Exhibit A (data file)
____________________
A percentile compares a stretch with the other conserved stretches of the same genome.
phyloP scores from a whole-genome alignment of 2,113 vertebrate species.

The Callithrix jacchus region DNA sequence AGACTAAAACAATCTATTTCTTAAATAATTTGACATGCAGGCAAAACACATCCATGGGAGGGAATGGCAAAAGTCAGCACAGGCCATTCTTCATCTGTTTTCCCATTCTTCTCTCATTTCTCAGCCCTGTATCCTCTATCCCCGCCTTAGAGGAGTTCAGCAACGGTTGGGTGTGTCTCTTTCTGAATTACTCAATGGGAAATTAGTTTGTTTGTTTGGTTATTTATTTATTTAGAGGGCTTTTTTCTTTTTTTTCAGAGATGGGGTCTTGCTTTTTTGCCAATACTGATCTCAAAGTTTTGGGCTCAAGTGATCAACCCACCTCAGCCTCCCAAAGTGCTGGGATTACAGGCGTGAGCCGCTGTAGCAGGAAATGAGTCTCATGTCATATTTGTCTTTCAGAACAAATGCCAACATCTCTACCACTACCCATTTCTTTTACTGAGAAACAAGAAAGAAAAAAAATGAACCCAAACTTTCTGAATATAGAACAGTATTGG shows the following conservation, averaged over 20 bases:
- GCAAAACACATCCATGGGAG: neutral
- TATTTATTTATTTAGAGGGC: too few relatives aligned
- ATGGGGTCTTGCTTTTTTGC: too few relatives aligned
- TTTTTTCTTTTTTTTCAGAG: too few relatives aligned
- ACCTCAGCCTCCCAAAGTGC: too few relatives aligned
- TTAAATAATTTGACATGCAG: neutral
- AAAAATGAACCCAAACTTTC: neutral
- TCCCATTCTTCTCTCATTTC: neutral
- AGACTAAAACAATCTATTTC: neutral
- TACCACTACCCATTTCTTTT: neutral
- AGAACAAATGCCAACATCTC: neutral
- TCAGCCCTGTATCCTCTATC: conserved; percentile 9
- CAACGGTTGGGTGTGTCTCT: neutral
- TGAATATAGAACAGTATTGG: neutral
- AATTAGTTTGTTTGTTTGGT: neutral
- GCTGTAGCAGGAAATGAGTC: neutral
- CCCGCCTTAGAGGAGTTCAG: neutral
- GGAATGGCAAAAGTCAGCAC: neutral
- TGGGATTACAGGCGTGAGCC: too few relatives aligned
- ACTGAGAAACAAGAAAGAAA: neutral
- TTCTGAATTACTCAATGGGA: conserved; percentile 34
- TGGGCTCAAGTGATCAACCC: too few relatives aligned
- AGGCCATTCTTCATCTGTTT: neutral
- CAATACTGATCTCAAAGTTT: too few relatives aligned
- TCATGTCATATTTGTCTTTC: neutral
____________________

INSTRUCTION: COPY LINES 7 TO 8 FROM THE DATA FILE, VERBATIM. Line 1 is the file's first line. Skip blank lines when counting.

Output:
- TTTTTTCTTTTTTTTCAGAG: too few relatives aligned
- ACCTCAGCCTCCCAAAGTGC: too few relatives aligned